Every Arab nation, and almost all Muslim nations, opposed the repeal of the resolution of 3379. So did the Third World in general. But Bolton was not content to concede to the world’s ambassadors their own opinions. Informed by the Near East bureau of the State Department that a belligerent campaign to overturn 3379 might damage U.S. priorities in the Middle East, he (according to Boyd) “instructed his staff to change votes, and he set his considerable energies to first changing minds.” This all sounds like a quiet missionary exercise. But in fact Bolton engaged in the sort of arm-twisting tactics that have recently drawn much attention. A sometimes member of the Jewish Institute for National Security Affairs (JINSA) Bolton wedded U.S. and Israeli interests, deploying Washington’s resources to defend an ideology thrown on the defensive by the obvious ongoing reality of Palestinian suffering.
Resolution 4686 overturning 3379 was among the shortest ever passed in UNGA history: “The general assembly decides to revoke the determination contained in its resolution 3379 (XXX) of 10 November 1975.” Fitting that there should be no explanation, since the change was not due to any substantial public debate but rather to the application of coercive U.S. power behind the scenes. I distinctly remember reading, fourteen years ago, of the indignation of Third World ambassadors complaining of unprecedented heavy-handedness by the first Bush administration in producing the revisionist Zionist-friendly result. Basically they were ordered to switch votes. They were told, “There’s no USSR to help you now, we’re the boss, you have no opinion, obey or lose.” But surfing the web to try to revisit that reportage years ago I get nothing but sites deploring the “odious” resolution and registering righteous satisfaction at its overthrow.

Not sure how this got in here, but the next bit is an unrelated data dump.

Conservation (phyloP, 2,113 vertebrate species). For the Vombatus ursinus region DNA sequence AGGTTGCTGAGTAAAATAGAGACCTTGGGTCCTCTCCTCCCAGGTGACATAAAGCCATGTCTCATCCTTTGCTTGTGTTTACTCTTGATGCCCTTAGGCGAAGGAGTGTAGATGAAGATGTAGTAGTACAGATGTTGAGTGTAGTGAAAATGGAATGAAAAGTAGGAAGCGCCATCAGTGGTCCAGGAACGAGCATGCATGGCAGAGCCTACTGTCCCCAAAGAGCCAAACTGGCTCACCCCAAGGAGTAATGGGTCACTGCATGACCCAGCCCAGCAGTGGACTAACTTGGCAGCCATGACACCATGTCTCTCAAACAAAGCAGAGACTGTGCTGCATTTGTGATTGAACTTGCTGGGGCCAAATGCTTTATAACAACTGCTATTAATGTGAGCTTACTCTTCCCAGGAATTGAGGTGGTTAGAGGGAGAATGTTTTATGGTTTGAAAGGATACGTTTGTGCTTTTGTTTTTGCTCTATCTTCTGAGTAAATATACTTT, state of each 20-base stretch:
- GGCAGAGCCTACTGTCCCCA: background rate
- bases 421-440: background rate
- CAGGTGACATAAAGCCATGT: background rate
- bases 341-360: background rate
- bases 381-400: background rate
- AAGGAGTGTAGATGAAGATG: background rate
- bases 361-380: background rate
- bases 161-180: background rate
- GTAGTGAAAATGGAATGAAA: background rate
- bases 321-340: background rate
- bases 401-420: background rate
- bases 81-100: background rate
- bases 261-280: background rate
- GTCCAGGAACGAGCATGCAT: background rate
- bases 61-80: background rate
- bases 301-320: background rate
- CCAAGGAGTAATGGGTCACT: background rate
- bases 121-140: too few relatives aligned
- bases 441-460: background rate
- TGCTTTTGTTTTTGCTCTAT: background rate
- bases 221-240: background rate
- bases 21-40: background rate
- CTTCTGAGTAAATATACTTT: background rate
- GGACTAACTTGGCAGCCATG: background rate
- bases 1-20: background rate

Only one majority Muslim nation (Albania, emerging from a state of enforced official atheism, in a state of transition and hungry for U.S. aid) voted for 4686. All the rest voted against or abstained. Of non-Muslim nations, Cuba, one of the many cosponsors of 3379, opposed it. So did Vietnam. India, which had voted for 3379, for some reason changed its mind. China, an erstwhile 3379 supporter, discreetly absented itself.